In this issue

Jonathan Tobin: Defending the Right to a Jewish State

Heather Hale: Compliment your kids without giving them big heads

Megan Shauri: 10 ways you are ruining your own happiness

Carolyn Bigda: 8 Best Dividend Stocks for 2015

Kiplinger's Personal Finance editors: 7 Things You Didn't Know About Paying Off Student Loans

Samantha Olson: The Crucial Mistake 55% Of Parents Are Making At Their Baby's Bedtime

Densie Well, Ph.D., R.D. Open your eyes to yellow vegetables

The Kosher Gourmet by Megan Gordon With its colorful cache of purples and oranges and reds, COLLARD GREEN SLAW is a marvelous mood booster --- not to mention just downright delish
April 18, 2014

Rabbi Yonason Goldson: Clarifying one of the greatest philosophical conundrums in theology

Caroline B. Glick: The disappearance of US will

Megan Wallgren: 10 things I've learned from my teenagers

Lizette Borreli: Green Tea Boosts Brain Power, May Help Treat Dementia

John Ericson: Trying hard to be 'positive' but never succeeding? Blame Your Brain

The Kosher Gourmet by Julie Rothman Almondy, flourless torta del re (Italian king's cake), has royal roots, is simple to make, . . . but devour it because it's simply delicious

April 14, 2014

Rabbi Dr Naftali Brawer: Passover frees us from the tyranny of time

Greg Crosby: Passing Over Religion

Eric Schulzke: First degree: How America really recovered from a murder epidemic

Georgia Lee: When love is not enough: Teaching your kids about the realities of adult relationships

Cameron Huddleston: Freebies for Your Lawn and Garden

Gordon Pape: How you can tell if your financial adviser is setting you up for potential ruin

Dana Dovey: Up to 500,000 people die each year from hepatitis C-related liver disease. New Treatment Has Over 90% Success Rate

Justin Caba: Eating Watermelon Can Help Control High Blood Pressure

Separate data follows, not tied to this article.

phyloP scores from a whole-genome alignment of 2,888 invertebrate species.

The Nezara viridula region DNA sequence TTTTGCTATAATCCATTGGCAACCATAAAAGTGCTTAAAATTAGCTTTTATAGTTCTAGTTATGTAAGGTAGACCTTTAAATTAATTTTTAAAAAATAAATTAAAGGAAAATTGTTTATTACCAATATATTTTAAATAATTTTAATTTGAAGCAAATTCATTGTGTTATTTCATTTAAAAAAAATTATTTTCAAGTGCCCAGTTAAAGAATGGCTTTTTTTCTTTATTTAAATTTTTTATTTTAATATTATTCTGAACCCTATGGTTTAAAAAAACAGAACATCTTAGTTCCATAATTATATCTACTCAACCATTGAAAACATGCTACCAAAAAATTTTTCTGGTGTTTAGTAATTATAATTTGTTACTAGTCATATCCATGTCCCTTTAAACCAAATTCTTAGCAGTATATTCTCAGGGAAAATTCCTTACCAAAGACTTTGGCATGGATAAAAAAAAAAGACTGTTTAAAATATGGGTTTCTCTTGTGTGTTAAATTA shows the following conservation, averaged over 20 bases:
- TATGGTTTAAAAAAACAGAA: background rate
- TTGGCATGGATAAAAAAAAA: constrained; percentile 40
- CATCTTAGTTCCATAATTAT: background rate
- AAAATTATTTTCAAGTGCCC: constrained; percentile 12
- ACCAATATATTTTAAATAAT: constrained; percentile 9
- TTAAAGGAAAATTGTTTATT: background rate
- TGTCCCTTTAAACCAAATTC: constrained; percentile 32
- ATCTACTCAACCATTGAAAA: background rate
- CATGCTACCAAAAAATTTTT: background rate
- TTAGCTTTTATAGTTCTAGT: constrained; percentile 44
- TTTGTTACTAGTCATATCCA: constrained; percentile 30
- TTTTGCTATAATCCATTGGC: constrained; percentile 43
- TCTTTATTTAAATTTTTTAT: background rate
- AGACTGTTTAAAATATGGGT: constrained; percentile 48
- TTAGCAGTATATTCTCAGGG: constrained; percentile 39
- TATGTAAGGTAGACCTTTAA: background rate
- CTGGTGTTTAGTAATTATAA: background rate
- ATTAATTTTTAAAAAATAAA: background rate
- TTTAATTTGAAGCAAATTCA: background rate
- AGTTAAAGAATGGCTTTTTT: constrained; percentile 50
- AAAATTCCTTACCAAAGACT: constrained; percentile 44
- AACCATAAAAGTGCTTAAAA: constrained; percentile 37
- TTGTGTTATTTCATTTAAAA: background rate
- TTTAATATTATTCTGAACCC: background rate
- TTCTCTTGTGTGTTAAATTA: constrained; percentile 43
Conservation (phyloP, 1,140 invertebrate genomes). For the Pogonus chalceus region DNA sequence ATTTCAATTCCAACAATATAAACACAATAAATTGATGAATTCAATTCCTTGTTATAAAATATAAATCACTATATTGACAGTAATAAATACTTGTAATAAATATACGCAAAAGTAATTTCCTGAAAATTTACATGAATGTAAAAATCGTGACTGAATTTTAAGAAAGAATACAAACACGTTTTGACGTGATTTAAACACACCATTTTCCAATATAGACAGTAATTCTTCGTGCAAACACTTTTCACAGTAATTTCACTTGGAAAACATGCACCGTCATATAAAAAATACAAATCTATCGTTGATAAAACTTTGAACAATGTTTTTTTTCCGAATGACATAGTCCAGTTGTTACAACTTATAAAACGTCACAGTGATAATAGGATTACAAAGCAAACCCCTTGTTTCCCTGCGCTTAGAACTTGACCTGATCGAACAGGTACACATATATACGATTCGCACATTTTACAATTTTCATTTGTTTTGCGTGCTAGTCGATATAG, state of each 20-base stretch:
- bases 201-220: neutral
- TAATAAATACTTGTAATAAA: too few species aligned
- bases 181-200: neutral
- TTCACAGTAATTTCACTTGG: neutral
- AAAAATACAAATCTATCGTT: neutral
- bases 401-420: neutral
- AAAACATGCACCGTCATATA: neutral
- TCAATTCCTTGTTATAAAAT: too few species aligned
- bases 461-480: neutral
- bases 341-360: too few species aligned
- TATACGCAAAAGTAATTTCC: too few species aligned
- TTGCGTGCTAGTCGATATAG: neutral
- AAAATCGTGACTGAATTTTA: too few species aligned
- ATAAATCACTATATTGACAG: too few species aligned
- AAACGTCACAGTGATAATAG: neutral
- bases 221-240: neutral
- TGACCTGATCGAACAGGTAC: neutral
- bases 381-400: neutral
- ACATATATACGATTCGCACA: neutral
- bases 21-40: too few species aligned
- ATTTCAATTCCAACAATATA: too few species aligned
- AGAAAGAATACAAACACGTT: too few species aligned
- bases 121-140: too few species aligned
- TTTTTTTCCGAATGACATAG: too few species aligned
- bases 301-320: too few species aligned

The Kosher Gourmet by Joshua E. London and Lou Marmon Don't dare pass over these Pesach picks for Manischewitz!

April 11, 2014

Rabbi Hillel Goldberg: Silence is much more than golden

Caroline B. Glick: Forgetting freedom at Passover

Susan Swann: How to value a child for who he is, not just what he does

Cameron Huddleston: 7 Financial Tasks You Should Tackle Right Now

Sandra Block and Lisa Gerstner: How to Profit From Your Passion

Susan Scutti: A Simple Blood Test Might Soon Diagnose Cancer

Chris Weller: Have A Slow Metabolism? Let Science Speed It Up For You

The Kosher Gourmet by Diane Rossen Worthington Whitefish Terrine: A French take on gefilte fish

April 9, 2014

Jonathan Tobin: Why Did Kerry Lie About Israeli Blame?

Samuel G. Freedman: A resolution 70 years later for a father's unsettling legacy of ashes from Dachau

Jessica Ivins: A resolution 70 years later for a father's unsettling legacy of ashes from Dachau

Kim Giles: Asking for help is not weakness

Kathy Kristof and Barbara Hoch Marcus: 7 Great Growth Israeli Stocks

Matthew Mientka: How Beans, Peas, And Chickpeas Cleanse Bad Cholesterol and Lowers Risk of Heart Disease

Sabrina Bachai: 5 At-Home Treatments For Headaches

The Kosher Gourmet by Daniel Neman Have yourself a matzo ball: The secrets bubby never told you and recipes she could have never imagined

April 8, 2014

Lori Nawyn: At Your Wit's End and Back: Finding Peace

Susan B. Garland and Rachel L. Sheedy: Strategies Married Couples Can Use to Boost Benefits

David Muhlbaum: Smart Tax Deductions Non-Itemizers Can Claim

Jill Weisenberger, M.S., R.D.N., C.D.E : Before You Lose Your Mental Edge

Dana Dovey: Coffee Drinkers Rejoice! Your Cup Of Joe Can Prevent Death From Liver Disease

Chris Weller: Electric 'Thinking Cap' Puts Your Brain Power Into High Gear

The Kosher Gourmet by Marlene Parrish A gift of hazelnuts keeps giving --- for a variety of nutty recipes: Entree, side, soup, dessert

April 4, 2014

Rabbi David Gutterman: The Word for Nothing Means Everything

Charles Krauthammer: Kerry's folly, Chapter 3

Amy Peterson: A life of love: How to build lasting relationships with your children

John Ericson: Older Women: Save Your Heart, Prevent Stroke Don't Drink Diet

John Ericson: Why 50 million Americans will still have spring allergies after taking meds

Cameron Huddleston: Best and Worst Buys of April 2014

Stacy Rapacon: Great Mutual Funds for Young Investors